She didn’t even have the upper body strength to use a real war bow, not that it mattered if she couldn’t hit anything. She wasn’t strong enough for some camp chores and Henry could do most of them effortlessly anyway. She was a pretty good cook, but surprisingly, so was Jason.
Mareen knew that she could get a job pretty much anywhere on Ludus with her magic, but compared to her friends, she felt like a failure. Nobody in the group said she was useless, but she wondered if they were just being kind of her.
Mareen felt like she was betraying her decision to support Henry and Jason. What’s more, it seemed like every time the stakes were raised or the situation got more serious, her companions got more powerful, more skilled; Mareen didn’t. She felt like she was stagnating, bringing dishonor to herself and her village. Plus now that the group knew Jeth was a murdering rapist with the bandits, her village’s honor was further damaged.
On top of everything else, she was fairly sure Henry knew she had feelings for him. He wasn’t even talking to her anymore. He hadn’t outright rejected her, but she knew it had to be coming.
Mareen stood on the hill next to Bezzi-ibbi and realized she didn’t know what to do. If she ran down to fight, she’d probably be a liability to her team mates. She felt deeply ashamed. Her father hadn’t been a Holder, in fact he wasn’t even been born in this world and he was still one of the greatest adventurers of his time. Meanwhile, his daughter was a failure.
Suddenly, Bezzi-ibbi cocked his head and ran off with no warning. His little legs moved incredibly quickly and his tail stood straight out behind as he sprinted. The boy was more graceful, powerful, and brave than Mareen could ever hope to be. Even the little boy is more useful than me!
Mareen was alone.
She stood watching the battle for a few more moments while she choked on her own helplessness.
It looked like Jason was about to run out of throwing knives and he was teleported to the top of a guard tower, probably to conserve energy.
Henry and Rark-han were joined by Uluula and they were holding their own. Uluula was able to keep the bandits at bay with the length of her spear, Rark-han was skilled and fast, chopping at the other bandits’ weapons with his heavy hand axes, and Henry was like a force of nature. Some of the bandits had crude armor and a decent amount of skill, but Henry was skilled, armored, and his strength was overwhelming. Plus, if a bandit took too long to dispatch, Henry simply shot them with one of his bronze projectiles.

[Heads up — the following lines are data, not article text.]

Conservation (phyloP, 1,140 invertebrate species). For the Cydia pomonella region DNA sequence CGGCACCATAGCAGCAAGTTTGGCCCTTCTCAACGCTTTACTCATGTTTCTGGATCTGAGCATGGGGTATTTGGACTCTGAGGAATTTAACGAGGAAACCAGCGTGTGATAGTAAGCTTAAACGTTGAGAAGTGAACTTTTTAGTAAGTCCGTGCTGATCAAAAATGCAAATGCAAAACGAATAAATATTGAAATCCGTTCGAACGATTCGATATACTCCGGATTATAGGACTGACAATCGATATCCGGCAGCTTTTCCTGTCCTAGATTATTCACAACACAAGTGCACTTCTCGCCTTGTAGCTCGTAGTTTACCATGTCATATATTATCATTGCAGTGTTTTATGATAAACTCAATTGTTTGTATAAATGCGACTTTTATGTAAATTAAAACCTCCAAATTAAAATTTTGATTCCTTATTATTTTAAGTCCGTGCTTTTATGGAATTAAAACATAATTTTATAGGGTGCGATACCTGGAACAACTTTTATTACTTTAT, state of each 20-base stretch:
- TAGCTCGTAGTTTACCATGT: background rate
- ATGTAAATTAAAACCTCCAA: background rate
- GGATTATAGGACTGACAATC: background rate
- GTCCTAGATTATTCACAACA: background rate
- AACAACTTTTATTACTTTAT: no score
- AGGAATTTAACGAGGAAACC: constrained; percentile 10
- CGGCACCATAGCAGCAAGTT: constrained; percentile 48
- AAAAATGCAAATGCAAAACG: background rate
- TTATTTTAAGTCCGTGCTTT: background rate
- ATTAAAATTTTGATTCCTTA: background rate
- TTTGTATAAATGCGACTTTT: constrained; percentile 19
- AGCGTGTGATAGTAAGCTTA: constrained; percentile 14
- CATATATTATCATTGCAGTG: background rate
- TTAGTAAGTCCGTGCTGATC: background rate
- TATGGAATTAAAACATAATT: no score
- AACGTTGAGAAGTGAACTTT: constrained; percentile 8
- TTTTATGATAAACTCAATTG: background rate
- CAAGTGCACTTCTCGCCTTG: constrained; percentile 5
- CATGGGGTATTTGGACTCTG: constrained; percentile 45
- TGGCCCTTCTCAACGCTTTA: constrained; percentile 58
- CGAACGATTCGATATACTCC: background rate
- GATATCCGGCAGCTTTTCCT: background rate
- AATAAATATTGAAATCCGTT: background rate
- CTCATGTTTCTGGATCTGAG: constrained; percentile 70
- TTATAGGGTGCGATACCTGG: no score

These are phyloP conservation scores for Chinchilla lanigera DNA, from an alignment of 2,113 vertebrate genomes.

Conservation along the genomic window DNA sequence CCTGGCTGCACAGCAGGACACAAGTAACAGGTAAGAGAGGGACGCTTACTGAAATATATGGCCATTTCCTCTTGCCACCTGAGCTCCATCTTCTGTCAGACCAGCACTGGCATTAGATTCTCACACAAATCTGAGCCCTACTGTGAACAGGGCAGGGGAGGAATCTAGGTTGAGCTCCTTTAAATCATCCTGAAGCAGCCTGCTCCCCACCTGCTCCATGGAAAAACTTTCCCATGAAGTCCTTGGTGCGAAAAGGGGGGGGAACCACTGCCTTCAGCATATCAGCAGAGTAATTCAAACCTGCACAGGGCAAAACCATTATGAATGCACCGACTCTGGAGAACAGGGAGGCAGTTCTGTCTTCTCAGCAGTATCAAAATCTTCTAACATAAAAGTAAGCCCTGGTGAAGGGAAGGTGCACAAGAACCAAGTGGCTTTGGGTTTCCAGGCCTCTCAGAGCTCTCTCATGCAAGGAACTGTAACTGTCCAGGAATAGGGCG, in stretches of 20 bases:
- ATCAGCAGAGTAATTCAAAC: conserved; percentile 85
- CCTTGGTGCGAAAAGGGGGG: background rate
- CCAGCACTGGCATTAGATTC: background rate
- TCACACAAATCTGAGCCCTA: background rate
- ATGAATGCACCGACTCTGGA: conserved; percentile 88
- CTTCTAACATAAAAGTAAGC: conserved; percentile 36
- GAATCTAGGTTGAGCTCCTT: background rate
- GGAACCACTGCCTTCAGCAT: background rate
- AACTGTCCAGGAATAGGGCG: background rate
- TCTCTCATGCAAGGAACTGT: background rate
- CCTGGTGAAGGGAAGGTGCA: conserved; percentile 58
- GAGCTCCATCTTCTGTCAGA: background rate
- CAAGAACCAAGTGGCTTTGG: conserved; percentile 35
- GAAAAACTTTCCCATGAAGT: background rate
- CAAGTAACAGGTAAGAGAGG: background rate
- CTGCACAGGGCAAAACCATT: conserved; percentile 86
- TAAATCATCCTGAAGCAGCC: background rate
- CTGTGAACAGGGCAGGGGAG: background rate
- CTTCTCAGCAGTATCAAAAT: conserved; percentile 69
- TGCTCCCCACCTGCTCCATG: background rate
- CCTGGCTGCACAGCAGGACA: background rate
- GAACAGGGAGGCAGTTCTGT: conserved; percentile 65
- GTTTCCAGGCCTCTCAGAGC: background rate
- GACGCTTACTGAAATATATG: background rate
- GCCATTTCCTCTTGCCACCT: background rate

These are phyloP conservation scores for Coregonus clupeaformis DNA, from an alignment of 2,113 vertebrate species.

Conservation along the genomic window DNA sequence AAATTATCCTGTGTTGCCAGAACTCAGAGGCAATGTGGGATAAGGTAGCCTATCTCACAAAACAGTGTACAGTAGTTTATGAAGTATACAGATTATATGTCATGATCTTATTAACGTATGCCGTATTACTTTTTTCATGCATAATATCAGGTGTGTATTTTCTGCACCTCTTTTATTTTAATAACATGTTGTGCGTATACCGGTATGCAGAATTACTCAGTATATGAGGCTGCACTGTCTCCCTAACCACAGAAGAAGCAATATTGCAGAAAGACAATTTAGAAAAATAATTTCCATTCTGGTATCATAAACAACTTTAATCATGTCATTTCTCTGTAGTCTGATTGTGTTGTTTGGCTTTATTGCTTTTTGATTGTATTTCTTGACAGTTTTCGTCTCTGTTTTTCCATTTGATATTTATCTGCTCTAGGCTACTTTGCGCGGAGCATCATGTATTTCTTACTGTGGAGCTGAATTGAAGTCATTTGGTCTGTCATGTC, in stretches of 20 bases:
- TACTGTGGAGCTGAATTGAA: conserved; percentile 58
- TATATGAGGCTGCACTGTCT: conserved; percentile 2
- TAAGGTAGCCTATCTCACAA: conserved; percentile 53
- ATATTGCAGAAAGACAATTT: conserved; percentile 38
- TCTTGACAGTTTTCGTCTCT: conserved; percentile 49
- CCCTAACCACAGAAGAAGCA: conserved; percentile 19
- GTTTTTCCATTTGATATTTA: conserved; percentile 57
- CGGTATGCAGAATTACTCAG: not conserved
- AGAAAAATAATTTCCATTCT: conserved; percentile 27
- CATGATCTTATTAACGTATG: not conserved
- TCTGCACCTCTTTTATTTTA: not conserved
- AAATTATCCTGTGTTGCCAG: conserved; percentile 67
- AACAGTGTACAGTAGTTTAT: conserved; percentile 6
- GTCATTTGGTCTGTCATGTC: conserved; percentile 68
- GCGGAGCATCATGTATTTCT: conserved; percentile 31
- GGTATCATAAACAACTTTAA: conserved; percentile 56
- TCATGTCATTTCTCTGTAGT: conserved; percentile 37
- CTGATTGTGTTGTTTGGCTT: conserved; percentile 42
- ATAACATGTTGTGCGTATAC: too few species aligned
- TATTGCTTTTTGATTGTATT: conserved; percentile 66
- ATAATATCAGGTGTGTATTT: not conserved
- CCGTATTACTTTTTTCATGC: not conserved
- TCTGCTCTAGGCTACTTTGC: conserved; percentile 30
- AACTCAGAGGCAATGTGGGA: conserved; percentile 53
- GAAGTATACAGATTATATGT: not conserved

Mareen wasn’t a soldier but even she realized that if Henry could reload more often instead of fighting hand to hand, the battle might be over already. It was too bad his strange weapons weren’t more accurate or he could have just stayed on the hill with her, cutting the bandits to pieces even faster than he already was.
Mareen carefully avoided setting her eyes on the blood and death surrounding her. She thought she’d be okay as long as she didn’t focus on anything that would make her nauseas. She had to be strong for her friends.
I will not be useless for this battle. I refuse to be! Mareen clenched her jaw.
She wanted to help but she needed high ground to use her bow. Somewhere defensible… She spotted an empty, well defended bandit tower at the rear of the camp. With a new surge of determination, she began moving towards the tower through the woods on the perimeter of the camp.
However, unbeknownst to her, a feverish set of eyes tracked her from a short distance away and began to follow.
Henry was beginning to feel cautiously optimistic about the battle. They’d taken down about half the bandits. They were still outnumbered, but every time a bandit popped out from behind cover to shoot an arrow or hurl a spear, Jason threw one of his few remaining knives. He didn’t hit very often anymore, the bandits were too wily. It still kept their heads down, though.
Henry knew Jason could probably teleport for a better position or even fight directly with his sword, but his friend was probably trying to conserve magic energy like he was. The amount of power he and Jason already used up was far greater than their total available power after first bonding with their orbs.
They were fighting their first large group of people, though. The monsters they’d fought before were strong and fast, but they were stupid. The bandits were clever.
Bandits pressed Henry just enough that he couldn’t easily load his exoguns. They also didn’t give him time to aim. They threw themselves out of the way when he fired and stayed on the move. Henry was glad the bandits didn’t know they cut his ammo pouch too. The truth was, he didn’t even have much ammo left, only 3 more balls in his tube.